In the short time I’ve been working in the design industry I’ve had the opportunity to experience a variety of different environments. Originally I studied product design at Teesside University, specialising in industry and transport. At that moment in time, when I was looking for a course to study at a degree level, I was really interested in the prospect of a career in car design. I didn’t want to limit my studies to be so specific though, as I wanted to gain an understanding of how a user interacts with a product, no matter what it is.

During my degree, I found myself gravitating more towards the graphics side of the projects, specifically thinking about how it could be branded, named and packaged.

I thought I'd test out my creativity by attempting to create a logo for the band I was in as well as producing artwork for some of the singles we'd written. As a band, we talked about what kind of identity we wanted, what our style was and what kind of design we thought would fit our music. Albeit unpaid, this was my first experience working on a ‘real life’ brief with a genuine client (even though I was technically the client!). I was able to create a bit of traction in the local music scene, which led me to win a job creating the artwork for a mass-produced heavy metal album.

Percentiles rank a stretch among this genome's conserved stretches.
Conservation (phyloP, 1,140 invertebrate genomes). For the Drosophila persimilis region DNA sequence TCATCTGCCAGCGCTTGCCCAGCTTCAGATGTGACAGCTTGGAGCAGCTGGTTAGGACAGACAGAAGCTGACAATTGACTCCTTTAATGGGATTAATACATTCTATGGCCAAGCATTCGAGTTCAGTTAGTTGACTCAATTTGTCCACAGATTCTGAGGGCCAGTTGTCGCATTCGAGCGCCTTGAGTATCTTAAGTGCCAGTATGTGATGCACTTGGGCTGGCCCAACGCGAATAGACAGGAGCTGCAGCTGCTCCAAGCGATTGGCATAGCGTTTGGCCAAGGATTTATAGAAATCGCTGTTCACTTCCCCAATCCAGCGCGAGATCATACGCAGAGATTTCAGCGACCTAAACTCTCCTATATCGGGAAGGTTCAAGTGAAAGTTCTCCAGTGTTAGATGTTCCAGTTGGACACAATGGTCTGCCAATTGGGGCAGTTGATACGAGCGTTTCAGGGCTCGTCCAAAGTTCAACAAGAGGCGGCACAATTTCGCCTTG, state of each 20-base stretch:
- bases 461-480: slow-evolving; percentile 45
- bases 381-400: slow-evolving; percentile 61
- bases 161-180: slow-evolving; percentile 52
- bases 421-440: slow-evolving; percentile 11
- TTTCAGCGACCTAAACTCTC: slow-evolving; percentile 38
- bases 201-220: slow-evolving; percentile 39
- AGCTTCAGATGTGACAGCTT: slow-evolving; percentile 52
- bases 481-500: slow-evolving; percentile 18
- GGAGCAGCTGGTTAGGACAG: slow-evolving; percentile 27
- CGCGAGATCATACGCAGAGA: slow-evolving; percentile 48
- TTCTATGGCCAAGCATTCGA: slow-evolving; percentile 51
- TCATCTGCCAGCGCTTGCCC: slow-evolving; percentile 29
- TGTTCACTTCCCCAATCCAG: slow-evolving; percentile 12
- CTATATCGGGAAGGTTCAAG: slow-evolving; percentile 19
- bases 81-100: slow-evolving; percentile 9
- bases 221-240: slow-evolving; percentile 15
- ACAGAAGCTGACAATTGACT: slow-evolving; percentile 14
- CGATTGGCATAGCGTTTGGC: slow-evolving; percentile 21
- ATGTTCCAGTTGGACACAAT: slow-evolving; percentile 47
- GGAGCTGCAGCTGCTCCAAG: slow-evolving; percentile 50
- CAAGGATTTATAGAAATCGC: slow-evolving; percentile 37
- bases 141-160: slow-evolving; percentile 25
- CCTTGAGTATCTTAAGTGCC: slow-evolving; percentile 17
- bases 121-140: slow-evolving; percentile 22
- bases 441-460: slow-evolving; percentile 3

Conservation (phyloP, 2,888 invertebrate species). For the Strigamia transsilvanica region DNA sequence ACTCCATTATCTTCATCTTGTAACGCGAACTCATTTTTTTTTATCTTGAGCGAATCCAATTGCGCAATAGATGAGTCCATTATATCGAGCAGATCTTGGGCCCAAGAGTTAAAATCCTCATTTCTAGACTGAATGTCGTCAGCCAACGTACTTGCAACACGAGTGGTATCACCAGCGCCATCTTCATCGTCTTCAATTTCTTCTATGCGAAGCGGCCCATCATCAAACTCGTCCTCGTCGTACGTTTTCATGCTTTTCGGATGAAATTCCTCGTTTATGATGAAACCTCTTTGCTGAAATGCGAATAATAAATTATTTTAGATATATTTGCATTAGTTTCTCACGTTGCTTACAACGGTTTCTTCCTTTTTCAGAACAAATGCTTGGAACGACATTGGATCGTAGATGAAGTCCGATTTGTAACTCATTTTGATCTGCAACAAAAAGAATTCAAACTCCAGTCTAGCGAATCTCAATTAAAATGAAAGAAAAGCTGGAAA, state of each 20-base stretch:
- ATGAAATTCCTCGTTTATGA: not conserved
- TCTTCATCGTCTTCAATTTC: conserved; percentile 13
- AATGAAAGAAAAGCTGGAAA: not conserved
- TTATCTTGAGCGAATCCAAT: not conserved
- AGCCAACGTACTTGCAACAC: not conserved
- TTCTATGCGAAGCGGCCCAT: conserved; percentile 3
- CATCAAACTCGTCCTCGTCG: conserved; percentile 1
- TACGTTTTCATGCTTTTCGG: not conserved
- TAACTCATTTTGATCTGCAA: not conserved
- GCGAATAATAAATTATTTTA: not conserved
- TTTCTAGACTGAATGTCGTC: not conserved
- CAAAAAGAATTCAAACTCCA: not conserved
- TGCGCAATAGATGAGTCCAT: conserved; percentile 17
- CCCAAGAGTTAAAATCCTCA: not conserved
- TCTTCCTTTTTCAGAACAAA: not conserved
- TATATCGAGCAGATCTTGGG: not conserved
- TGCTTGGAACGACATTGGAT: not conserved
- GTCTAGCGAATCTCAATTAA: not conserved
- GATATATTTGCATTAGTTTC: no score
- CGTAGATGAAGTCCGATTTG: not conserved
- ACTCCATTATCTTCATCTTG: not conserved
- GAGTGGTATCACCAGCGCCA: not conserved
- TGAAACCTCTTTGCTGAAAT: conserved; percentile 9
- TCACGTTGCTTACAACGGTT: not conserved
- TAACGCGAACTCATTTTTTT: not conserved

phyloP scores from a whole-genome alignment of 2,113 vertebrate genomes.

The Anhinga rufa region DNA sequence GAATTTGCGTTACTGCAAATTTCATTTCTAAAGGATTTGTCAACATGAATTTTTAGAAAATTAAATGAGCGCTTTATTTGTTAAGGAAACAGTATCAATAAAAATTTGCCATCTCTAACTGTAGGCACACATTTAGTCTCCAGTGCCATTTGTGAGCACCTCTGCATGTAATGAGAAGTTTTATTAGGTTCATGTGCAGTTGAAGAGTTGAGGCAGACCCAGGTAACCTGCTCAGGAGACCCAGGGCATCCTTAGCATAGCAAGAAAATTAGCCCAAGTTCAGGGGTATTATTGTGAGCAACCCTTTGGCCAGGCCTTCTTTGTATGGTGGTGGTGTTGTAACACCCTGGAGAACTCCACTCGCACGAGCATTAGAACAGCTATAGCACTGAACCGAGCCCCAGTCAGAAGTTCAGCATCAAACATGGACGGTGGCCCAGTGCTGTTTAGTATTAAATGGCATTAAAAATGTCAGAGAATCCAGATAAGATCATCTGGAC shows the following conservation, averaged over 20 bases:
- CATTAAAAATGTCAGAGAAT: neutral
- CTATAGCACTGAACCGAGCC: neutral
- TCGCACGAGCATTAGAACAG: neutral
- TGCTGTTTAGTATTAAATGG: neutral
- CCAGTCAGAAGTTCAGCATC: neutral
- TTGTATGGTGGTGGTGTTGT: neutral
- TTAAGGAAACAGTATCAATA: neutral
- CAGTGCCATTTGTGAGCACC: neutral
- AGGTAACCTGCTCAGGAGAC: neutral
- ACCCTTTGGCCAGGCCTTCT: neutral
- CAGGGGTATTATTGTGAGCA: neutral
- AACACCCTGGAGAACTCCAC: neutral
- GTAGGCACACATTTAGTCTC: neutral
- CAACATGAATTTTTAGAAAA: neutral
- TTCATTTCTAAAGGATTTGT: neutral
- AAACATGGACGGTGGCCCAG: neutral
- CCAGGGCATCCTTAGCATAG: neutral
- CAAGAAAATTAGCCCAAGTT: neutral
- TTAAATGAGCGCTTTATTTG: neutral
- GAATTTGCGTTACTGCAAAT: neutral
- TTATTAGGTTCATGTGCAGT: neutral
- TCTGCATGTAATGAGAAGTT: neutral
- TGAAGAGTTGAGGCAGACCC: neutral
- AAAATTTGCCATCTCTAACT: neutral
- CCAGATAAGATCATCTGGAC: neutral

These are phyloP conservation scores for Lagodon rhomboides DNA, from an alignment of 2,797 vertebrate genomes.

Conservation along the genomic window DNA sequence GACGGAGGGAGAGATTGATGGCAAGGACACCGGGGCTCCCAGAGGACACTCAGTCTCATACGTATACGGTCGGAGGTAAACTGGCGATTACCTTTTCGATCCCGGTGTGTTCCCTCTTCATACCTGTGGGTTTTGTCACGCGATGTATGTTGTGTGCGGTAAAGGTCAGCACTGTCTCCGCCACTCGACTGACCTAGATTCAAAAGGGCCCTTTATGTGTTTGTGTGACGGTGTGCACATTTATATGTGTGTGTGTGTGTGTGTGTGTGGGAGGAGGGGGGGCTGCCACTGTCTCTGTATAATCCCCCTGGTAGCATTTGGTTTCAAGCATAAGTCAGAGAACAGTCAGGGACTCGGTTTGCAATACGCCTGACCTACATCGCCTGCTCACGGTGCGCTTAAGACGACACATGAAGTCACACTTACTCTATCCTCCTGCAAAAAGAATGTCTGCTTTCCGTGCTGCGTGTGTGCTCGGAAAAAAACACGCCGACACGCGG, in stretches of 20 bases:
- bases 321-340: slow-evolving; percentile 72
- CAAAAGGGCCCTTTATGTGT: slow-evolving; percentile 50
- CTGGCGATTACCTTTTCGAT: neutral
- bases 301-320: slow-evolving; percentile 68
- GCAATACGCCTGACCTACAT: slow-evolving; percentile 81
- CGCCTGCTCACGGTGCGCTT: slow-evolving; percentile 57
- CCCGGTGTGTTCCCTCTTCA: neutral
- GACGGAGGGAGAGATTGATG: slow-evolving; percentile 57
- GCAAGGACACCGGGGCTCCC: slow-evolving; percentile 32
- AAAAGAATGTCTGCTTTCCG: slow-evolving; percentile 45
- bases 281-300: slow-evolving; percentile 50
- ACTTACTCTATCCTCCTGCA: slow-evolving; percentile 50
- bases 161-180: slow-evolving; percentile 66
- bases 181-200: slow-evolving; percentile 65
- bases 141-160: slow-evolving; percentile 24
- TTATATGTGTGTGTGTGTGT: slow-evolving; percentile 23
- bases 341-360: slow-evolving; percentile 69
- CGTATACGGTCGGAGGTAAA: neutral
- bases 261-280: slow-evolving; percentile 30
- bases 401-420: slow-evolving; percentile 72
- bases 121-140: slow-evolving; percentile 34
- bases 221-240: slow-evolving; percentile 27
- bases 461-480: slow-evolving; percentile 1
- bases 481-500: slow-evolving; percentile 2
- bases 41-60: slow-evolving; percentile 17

I completed my degree in May 2012 with a first class honours but was still unsure whether to pursue graphic design or stick with product design. I had booked to exhibit at the ‘New Designers’ exhibition in London that summer so I knew this could help me in my decision. It was really motivational speaking to fellow graduates, industry professionals and prospective employers. It was clear breaking into this industry wasn’t going to be easy and I’d be up against a lot of talented competition, but I was confident by the end of the day this was the industry that I wanted to be part of. If the opportunity is there to do something like this I would recommend it to any student.